Gender equality is not only a fundamental human right but a necessary foundation for a peaceful, prosperous and sustainable world. And achieving gender equality is important for workplaces not only due to matters of fairness and morality but because it’s also linked to a country’s overall economic performance. While we’ve made huge strides in improving equality in the workplace since 1975 when the Sex Discrimination Act began to be introduced into law, we still have a way to go.
Two-thirds (64%) of mothers are still the primary carers for their children, compared to just a third (36%) of fathers (source) meaning the majority are at a disadvantage when it comes to things like fixed working hours and lack of flexibility in the workplace and career progression.
Here are three things that need to be done to create fairer workplaces.
Closing the gender pay gap
Paying wages based on a person’s gender has been against the law for almost fifty years- so how, and why, does a gender pay gap still exist? In many cases, it’s because of the types of jobs men and women do within the companies they work for. If the majority of men are performing the jobs then a pay gap will exist, even if men and women are being paid the same for comparatively similar roles. To close this we need to be designing policies, systems and environments that help to take the bias out of the workplaces. We can do this by putting more emphasis on a flexible workplace culture, which enables women to manage the care commitments of children and other relatives along with their careers.
Eliminating gender-biased language in job ads
Research has shown that gendered language can put people off applying for certain jobs. Many words are associated with masculine or feminine stereotypes, which can unconsciously influence the jobs people apply for. In typically male-dominant jobs, these types of ads can further throw off the balance. Job ads should avoid words and phrases that express assumptions about what “normal” gender roles should be; examples of these are ‘male nurse’, ‘female CEO’, ‘working mother’ and ‘chairman’.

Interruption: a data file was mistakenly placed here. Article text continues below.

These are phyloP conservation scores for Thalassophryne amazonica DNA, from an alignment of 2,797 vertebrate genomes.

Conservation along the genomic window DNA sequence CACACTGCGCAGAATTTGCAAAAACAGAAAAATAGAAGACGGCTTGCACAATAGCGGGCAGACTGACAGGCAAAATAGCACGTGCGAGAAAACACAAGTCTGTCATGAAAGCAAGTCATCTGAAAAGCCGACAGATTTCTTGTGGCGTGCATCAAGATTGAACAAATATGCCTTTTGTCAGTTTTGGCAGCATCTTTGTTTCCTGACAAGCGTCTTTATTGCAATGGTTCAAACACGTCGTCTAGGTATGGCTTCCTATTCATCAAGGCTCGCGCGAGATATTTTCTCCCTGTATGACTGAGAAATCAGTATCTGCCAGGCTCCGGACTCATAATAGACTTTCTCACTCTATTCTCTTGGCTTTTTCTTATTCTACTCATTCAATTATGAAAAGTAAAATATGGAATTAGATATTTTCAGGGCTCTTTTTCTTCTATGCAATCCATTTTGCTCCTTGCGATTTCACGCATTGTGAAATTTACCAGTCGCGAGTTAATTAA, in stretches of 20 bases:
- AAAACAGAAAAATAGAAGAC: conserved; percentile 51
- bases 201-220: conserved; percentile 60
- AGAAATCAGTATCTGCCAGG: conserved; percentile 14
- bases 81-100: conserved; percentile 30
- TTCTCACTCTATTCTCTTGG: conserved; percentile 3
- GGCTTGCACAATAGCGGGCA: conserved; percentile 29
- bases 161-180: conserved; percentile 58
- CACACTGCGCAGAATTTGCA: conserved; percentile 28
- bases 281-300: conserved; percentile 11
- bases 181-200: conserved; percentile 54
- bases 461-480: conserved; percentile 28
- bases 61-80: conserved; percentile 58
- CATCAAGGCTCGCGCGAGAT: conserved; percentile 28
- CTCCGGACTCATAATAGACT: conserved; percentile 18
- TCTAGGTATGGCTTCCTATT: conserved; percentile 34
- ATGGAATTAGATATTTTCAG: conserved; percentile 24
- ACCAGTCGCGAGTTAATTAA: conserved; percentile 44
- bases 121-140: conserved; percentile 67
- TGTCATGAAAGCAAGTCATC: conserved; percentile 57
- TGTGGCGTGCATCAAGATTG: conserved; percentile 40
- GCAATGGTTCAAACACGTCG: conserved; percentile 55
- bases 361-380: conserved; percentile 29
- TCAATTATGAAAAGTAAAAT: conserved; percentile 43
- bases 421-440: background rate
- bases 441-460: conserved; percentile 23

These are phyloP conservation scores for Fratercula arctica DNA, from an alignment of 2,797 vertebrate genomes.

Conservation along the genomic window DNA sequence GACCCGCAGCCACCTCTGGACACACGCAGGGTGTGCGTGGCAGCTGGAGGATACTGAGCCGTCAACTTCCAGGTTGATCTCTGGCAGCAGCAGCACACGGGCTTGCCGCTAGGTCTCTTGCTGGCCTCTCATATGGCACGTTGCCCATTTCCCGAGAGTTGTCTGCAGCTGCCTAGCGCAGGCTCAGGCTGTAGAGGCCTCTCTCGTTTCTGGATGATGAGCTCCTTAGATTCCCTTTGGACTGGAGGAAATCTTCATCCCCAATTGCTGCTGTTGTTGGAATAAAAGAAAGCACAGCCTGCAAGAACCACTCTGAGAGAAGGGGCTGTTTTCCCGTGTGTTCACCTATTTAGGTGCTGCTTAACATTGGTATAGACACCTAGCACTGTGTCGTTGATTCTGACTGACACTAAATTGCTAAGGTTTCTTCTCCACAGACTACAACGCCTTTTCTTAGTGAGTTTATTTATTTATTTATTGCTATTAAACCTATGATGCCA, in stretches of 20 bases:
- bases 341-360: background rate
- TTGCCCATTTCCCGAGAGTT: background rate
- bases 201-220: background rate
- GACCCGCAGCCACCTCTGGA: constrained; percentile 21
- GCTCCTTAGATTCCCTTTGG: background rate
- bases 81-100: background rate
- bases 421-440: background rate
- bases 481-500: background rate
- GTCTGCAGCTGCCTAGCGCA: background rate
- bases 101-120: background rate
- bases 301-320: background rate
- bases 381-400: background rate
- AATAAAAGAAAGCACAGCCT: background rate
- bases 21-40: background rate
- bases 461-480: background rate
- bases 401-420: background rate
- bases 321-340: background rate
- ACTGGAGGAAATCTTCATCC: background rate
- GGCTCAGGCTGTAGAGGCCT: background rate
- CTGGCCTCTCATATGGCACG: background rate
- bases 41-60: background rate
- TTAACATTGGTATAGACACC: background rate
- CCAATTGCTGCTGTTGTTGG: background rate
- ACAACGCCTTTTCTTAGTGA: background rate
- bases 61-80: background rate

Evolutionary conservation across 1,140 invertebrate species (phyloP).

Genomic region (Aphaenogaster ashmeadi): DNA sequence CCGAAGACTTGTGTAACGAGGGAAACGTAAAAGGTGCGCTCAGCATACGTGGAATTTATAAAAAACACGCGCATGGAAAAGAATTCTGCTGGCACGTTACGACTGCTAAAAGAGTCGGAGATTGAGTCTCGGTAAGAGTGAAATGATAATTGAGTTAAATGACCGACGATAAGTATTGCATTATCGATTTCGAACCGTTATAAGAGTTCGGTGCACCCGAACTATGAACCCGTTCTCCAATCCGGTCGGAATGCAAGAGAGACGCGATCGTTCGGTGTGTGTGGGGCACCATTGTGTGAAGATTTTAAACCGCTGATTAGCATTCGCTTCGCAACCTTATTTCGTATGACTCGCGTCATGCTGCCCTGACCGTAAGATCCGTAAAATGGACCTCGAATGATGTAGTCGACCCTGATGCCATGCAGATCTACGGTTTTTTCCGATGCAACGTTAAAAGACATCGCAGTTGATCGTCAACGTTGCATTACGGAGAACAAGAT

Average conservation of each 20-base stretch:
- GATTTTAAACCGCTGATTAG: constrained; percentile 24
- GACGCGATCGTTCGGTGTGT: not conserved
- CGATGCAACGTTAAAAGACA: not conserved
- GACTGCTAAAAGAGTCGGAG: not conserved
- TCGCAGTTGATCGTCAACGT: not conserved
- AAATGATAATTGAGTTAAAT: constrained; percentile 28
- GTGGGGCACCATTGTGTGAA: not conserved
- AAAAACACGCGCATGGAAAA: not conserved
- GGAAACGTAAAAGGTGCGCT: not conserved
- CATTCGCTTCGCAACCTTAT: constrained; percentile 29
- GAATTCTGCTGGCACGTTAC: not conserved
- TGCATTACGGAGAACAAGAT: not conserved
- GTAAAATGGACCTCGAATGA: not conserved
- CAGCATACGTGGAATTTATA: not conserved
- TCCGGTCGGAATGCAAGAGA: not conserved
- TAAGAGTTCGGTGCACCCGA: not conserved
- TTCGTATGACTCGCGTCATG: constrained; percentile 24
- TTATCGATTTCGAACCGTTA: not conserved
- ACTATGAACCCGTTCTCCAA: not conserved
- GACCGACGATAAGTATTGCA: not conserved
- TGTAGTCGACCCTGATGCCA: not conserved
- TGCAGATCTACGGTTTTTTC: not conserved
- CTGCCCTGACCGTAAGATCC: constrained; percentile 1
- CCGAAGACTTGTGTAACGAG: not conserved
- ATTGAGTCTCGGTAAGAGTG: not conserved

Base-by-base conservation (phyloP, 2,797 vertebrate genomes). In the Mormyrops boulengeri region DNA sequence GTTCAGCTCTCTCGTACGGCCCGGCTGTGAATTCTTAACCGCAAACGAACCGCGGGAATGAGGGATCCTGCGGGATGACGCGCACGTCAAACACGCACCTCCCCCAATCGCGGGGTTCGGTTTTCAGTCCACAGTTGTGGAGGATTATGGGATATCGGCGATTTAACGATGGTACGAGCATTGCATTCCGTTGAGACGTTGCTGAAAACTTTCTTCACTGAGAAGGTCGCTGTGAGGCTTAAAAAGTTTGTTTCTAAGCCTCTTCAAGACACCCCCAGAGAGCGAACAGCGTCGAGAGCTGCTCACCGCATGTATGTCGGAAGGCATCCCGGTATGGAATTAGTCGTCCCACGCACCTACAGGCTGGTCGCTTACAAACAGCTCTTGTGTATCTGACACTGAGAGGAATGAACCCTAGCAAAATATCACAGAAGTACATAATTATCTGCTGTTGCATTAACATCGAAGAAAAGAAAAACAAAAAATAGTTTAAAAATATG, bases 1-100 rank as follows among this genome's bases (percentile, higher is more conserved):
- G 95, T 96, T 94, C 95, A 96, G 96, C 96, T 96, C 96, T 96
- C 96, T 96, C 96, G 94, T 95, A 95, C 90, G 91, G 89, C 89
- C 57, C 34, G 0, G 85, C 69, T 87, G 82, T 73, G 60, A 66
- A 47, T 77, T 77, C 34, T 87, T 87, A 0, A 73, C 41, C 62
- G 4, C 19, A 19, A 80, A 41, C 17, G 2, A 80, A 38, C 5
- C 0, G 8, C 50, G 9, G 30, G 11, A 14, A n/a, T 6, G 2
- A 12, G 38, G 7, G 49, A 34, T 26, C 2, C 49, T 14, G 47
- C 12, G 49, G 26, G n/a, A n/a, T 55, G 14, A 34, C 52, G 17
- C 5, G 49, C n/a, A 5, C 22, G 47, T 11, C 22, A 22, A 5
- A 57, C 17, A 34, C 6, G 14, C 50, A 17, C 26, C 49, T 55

They should avoid language that presumes inherently masculine or feminine characteristics- perpetuating the idea that women are emotionally driven and compassionate while men are strong, competent, and competitive. Learning to use gender-inclusive language is one way we can tackle unconscious gender bias and promote diversity in our workplaces. Gendered language matters, as words have the power to shape how we think and behave.
Tougher penalties for sexualisation and harassment
While both genders can be subject to sexualisation, harassment and other issues at work, it tends to be more of an issue for females. One study found almost half (42%) of women compared with 15% of men experienced workplace sexual harassment (source).
This can vary significantly based on the industry, with industries and occupations affected by power hierarchies and gender imbalances in the workforce may be more vulnerable to these abuses occurring unchecked. This again can put women off from applying for jobs in certain industries, affecting the gender balance even more. It’s a significant issue that needs tougher penalties for perpetrators to encourage women to apply for and work in areas that may be considered male-dominated.
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